The Voigtländer 15/4.5 Super Wide Heliar Asph II VM is a very compact, reasonably priced, high performance, ultra wide angle lens for Leica M-mount. It offers a unique balance of image quality and size at its price and focal length. It’s heavy for its size, but because it’s tiny it weighs almost nothing.
There are three versions of this lens. The first version was made without a rangefinder coupling for the Leica LTM Mount. The second version is the lens being reviewed here. Optically identical to the first version, this lens has an M-mount, rangefinder coupling, redesigned housing with improved ergonomics, larger hood & ability to mount filters. A third version, recently introduced, has a new optical design – refined to achieve higher corner performance on digital cameras at the expense of size, weight and price.
This is a 15mm lens, which classifies as an ultra wide. The diagonal angle of view is a huge 110° (a 24mm lens has an angle of view of 84°, 28mm on of 74°).
Heliar is an old Voigtländer designation for a variation on the Cooke triplet, only slight traces of relationship can be seen in this much more complex design.
Being an f/4.5 lens means that the lens has a tiny 3.3mm physical aperture. As all M-mount lenses, it’s manual focus only. It has an aspherical rear element.
As with most Voigtländer lenses the 15VM is well constructed, far closer to Leica standards than its reasonable price indicate.
It’s made almost entirely of metal, the outer housing and controls are anodised aluminium, slightly prone to scuffing. Visible internal components all seem like metal, the focussing helicoid brass. Markings are engraved in Helvetica (oddly both Regular & Light weights are used, but you have to be a typophile to notice) and painted white, the imperial distance scale is painted in a less visible red colour.
With proper care I think this will hold up just as well as Leica’s lenses, and better than most of the Zeiss ZM lenses.
It has stout proportions with its large diameter, short extension from the mount and gaping hood. It really is a tiny lens though - extending just under 4cm from the mount. It’s light as well, weighing in at just 30g more than the lightest lens Leica themselves have ever produced – the Summicron-C 40/2. There’s no options as wide even close to this small and light.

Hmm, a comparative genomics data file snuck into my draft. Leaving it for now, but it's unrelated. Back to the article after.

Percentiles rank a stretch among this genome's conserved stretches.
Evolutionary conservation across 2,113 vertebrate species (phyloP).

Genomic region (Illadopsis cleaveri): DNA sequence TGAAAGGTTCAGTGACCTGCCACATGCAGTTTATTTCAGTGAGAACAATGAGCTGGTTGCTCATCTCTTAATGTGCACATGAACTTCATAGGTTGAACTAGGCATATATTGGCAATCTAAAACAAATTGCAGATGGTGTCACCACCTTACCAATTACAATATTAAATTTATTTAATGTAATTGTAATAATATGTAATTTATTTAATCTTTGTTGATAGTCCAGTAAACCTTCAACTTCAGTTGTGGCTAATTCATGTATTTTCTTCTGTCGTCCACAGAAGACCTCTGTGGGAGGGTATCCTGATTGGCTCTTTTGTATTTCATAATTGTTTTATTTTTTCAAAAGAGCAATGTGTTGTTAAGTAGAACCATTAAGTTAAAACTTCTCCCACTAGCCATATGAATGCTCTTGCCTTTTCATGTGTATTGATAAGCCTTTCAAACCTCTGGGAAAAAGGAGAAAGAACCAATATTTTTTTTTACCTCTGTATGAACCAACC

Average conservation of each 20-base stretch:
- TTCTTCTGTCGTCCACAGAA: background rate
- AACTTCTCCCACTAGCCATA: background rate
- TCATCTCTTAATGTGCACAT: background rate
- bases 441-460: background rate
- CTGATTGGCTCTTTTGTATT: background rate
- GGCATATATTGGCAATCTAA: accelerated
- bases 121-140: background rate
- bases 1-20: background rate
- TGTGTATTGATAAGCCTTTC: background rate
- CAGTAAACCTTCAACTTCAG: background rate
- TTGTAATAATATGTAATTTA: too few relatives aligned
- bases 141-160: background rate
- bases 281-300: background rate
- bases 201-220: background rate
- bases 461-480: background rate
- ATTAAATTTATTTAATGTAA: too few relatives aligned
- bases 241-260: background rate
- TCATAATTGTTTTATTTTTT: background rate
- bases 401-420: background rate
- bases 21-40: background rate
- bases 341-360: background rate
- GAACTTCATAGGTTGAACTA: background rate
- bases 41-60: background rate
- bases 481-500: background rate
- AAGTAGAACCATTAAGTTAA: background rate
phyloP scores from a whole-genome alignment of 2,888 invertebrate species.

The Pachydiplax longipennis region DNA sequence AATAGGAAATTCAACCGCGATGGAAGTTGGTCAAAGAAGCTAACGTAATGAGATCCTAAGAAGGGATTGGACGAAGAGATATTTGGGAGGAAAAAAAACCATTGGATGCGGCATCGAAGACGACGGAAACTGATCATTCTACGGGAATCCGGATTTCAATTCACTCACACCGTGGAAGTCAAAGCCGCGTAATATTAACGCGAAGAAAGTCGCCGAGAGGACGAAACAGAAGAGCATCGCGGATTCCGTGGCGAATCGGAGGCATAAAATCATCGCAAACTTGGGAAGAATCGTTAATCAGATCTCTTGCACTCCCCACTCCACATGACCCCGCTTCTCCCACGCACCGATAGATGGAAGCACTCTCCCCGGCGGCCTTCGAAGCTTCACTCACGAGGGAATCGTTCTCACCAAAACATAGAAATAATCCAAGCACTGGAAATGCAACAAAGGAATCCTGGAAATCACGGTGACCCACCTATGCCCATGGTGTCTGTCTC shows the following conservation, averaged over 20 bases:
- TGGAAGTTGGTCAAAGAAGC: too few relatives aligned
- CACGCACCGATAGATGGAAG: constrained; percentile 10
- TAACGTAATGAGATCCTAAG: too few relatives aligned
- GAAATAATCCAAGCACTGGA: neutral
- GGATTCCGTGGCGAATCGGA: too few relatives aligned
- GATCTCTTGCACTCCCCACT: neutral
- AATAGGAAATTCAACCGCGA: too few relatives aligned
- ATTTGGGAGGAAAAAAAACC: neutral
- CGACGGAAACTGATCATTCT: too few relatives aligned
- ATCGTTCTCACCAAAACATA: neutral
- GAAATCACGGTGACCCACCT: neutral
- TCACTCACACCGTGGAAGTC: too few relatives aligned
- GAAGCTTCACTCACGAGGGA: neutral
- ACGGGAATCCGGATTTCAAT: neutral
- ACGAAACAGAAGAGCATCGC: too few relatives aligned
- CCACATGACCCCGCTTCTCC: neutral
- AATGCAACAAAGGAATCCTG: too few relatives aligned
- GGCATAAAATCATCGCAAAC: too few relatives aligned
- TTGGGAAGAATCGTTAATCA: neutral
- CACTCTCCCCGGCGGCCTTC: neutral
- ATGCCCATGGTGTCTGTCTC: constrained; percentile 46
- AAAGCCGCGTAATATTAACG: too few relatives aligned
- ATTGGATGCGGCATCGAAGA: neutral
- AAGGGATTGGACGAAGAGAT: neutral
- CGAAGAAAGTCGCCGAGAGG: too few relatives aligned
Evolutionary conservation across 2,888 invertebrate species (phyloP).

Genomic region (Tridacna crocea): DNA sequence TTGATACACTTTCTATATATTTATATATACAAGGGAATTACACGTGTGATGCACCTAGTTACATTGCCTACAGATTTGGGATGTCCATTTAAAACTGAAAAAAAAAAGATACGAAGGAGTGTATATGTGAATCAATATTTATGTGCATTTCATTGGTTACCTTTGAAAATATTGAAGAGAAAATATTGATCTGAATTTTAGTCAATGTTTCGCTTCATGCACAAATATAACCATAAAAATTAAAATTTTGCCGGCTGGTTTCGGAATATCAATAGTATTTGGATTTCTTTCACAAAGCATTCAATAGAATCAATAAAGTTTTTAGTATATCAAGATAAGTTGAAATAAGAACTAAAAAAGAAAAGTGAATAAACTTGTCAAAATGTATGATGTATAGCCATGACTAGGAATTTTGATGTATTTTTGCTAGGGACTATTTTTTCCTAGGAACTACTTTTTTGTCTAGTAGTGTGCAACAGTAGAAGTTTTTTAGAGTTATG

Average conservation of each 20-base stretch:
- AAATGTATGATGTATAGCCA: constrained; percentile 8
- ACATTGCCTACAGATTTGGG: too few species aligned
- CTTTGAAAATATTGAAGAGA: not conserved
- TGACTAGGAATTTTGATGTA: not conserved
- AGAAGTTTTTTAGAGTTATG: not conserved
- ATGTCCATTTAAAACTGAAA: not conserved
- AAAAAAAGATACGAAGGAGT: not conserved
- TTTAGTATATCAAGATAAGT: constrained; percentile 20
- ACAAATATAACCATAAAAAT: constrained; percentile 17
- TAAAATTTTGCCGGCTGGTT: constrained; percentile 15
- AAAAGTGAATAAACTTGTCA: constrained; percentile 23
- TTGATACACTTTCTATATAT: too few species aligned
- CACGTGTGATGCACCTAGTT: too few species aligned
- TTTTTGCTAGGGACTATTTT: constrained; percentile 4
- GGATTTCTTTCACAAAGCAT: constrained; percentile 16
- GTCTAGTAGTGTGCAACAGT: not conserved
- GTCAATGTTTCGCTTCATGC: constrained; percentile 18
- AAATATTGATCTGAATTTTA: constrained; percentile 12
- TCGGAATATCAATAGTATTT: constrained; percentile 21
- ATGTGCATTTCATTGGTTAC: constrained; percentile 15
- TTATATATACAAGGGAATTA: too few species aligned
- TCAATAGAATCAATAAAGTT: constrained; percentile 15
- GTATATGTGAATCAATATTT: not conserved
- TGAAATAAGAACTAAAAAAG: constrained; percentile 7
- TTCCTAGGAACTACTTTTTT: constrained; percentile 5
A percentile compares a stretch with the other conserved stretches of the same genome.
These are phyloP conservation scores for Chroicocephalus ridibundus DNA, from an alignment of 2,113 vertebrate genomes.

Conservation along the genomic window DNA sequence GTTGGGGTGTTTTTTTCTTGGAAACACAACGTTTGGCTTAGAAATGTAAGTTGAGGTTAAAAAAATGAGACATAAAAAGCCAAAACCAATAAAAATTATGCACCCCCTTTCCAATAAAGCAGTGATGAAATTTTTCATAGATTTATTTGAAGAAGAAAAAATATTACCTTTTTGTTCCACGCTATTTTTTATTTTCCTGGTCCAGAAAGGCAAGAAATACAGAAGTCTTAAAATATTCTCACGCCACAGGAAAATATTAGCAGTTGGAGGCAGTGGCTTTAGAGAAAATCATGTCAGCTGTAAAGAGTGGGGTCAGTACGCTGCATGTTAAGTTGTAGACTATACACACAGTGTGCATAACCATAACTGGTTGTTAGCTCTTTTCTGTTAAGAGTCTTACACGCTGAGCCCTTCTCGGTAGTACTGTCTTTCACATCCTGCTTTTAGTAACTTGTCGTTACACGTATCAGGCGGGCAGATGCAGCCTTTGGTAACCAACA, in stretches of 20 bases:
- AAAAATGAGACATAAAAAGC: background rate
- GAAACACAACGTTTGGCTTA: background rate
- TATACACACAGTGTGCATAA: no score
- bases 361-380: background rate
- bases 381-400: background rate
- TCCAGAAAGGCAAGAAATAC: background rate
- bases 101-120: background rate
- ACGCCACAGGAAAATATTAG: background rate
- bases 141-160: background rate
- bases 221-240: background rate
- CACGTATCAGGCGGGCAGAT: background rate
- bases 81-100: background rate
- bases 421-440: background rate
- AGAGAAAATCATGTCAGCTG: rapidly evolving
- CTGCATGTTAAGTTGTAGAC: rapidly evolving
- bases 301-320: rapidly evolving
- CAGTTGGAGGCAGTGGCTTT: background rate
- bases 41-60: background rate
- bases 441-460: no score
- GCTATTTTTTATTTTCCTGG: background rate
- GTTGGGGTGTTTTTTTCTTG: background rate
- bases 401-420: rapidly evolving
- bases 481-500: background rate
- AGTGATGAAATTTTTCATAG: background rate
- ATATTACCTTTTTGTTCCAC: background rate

The large petal hood is integrated and can’t be removed. It’s made from the same anodised aluminium as the rest of the housing, rather thick and likely very durable. It does its job well. Since the lens isn’t very prone to flare in the first place I would prefer the smaller hood from the first version, or a non integrated one that could be used only when needed.
The ergonomics are perfect. Focus travel is smooth and the focus tab is very comfortable. The focus throw is short, around 90°, making the lens very fast to work with – great since precise focussing doesn’t matter on a lens this wide.
Aperture clicks have a clear and springy snap at each stop. The aperture ring has half stop clicks and is very well balanced, moving easily but practically never inadvertently.
The 15VM performs at a very impressive level. Images have a fantastic presence with high resolution and clarity resulting in a striking rendering.
Performance suffers in the edges on digital bodies as compared to when shot on film, but with some care and simple post-processing this can mostly be worked around. The extent of the issues depend on the sensor design and filter stack of the camera being used, so issues I’ve encountered will be described under the in-use section.
In general the 15VM shows pronounced colour shifts on most digital cameras. Vignetting is pronounced. Smearing is also present to some extent on many cameras. This applies to version I & II. From what I’ve seen issues are seemingly reduced in the new, third version of this lens, requiring less work arounds.
Some general workflow tips and further description of the underlying causes are available at the link below.
Ray angle issues on digital & work-arounds
The detail rendition of the 15VM is very impressive. There’s a clarity to details as well as an overall distinctness that’s in a very high league.
Central resolution is high already wide open, only increasing slightly stopping down. There’s a gradual drop-off from the mid field, leaving the edges and corners slightly less sharp, though it’s hard to pin down how much is due to design or lens/camera pairing. On film results is slightly more even. Stopping down to f/8 or f/11 gives optimal results across the frame.
Contrast is impressive. Micro contrast is high and even across the frame already wide open, improving only slightly stopping down. Mid level and global contrast are very high, giving images an overall clarity and definition.
Colours are clear and very saturated. Tones separate fairly well but can at times lack subtlety and look slightly artificial as a result. Shy of the high standards of Leica and Zeiss, but pretty much in line with other manufacturers.